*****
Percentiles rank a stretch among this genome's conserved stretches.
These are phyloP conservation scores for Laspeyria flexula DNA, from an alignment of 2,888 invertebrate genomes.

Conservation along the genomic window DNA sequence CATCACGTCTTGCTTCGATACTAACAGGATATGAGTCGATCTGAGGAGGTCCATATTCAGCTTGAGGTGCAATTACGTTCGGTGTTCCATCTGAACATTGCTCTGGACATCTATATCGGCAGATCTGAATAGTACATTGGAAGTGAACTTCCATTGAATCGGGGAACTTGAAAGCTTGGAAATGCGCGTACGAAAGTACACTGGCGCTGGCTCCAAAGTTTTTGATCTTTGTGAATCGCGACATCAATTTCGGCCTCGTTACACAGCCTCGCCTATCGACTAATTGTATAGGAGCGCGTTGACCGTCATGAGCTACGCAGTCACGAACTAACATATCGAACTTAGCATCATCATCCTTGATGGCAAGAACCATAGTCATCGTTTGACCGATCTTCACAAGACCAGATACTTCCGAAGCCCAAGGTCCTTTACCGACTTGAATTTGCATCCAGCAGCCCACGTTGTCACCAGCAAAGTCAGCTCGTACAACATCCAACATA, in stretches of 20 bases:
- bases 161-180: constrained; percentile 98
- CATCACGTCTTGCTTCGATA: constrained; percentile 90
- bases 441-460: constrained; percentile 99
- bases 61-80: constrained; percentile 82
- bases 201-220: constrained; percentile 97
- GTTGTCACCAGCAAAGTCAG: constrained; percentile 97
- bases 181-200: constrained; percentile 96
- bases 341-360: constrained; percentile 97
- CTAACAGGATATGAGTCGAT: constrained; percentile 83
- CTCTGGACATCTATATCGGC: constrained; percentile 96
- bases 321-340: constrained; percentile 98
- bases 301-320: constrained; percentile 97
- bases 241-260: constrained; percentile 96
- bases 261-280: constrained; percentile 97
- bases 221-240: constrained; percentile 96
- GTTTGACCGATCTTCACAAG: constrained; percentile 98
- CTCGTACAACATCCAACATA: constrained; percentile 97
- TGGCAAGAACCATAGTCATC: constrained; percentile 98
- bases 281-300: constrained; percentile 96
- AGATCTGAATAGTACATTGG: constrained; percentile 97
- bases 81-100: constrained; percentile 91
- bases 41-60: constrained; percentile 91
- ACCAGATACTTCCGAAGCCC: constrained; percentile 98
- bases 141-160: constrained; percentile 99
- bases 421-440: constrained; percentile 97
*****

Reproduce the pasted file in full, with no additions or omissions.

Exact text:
Percentiles rank a stretch among this genome's conserved stretches.
These are phyloP conservation scores for Laspeyria flexula DNA, from an alignment of 2,888 invertebrate genomes.

Conservation along the genomic window DNA sequence CATCACGTCTTGCTTCGATACTAACAGGATATGAGTCGATCTGAGGAGGTCCATATTCAGCTTGAGGTGCAATTACGTTCGGTGTTCCATCTGAACATTGCTCTGGACATCTATATCGGCAGATCTGAATAGTACATTGGAAGTGAACTTCCATTGAATCGGGGAACTTGAAAGCTTGGAAATGCGCGTACGAAAGTACACTGGCGCTGGCTCCAAAGTTTTTGATCTTTGTGAATCGCGACATCAATTTCGGCCTCGTTACACAGCCTCGCCTATCGACTAATTGTATAGGAGCGCGTTGACCGTCATGAGCTACGCAGTCACGAACTAACATATCGAACTTAGCATCATCATCCTTGATGGCAAGAACCATAGTCATCGTTTGACCGATCTTCACAAGACCAGATACTTCCGAAGCCCAAGGTCCTTTACCGACTTGAATTTGCATCCAGCAGCCCACGTTGTCACCAGCAAAGTCAGCTCGTACAACATCCAACATA, in stretches of 20 bases:
- bases 161-180: constrained; percentile 98
- CATCACGTCTTGCTTCGATA: constrained; percentile 90
- bases 441-460: constrained; percentile 99
- bases 61-80: constrained; percentile 82
- bases 201-220: constrained; percentile 97
- GTTGTCACCAGCAAAGTCAG: constrained; percentile 97
- bases 181-200: constrained; percentile 96
- bases 341-360: constrained; percentile 97
- CTAACAGGATATGAGTCGAT: constrained; percentile 83
- CTCTGGACATCTATATCGGC: constrained; percentile 96
- bases 321-340: constrained; percentile 98
- bases 301-320: constrained; percentile 97
- bases 241-260: constrained; percentile 96
- bases 261-280: constrained; percentile 97
- bases 221-240: constrained; percentile 96
- GTTTGACCGATCTTCACAAG: constrained; percentile 98
- CTCGTACAACATCCAACATA: constrained; percentile 97
- TGGCAAGAACCATAGTCATC: constrained; percentile 98
- bases 281-300: constrained; percentile 96
- AGATCTGAATAGTACATTGG: constrained; percentile 97
- bases 81-100: constrained; percentile 91
- bases 41-60: constrained; percentile 91
- ACCAGATACTTCCGAAGCCC: constrained; percentile 98
- bases 141-160: constrained; percentile 99
- bases 421-440: constrained; percentile 97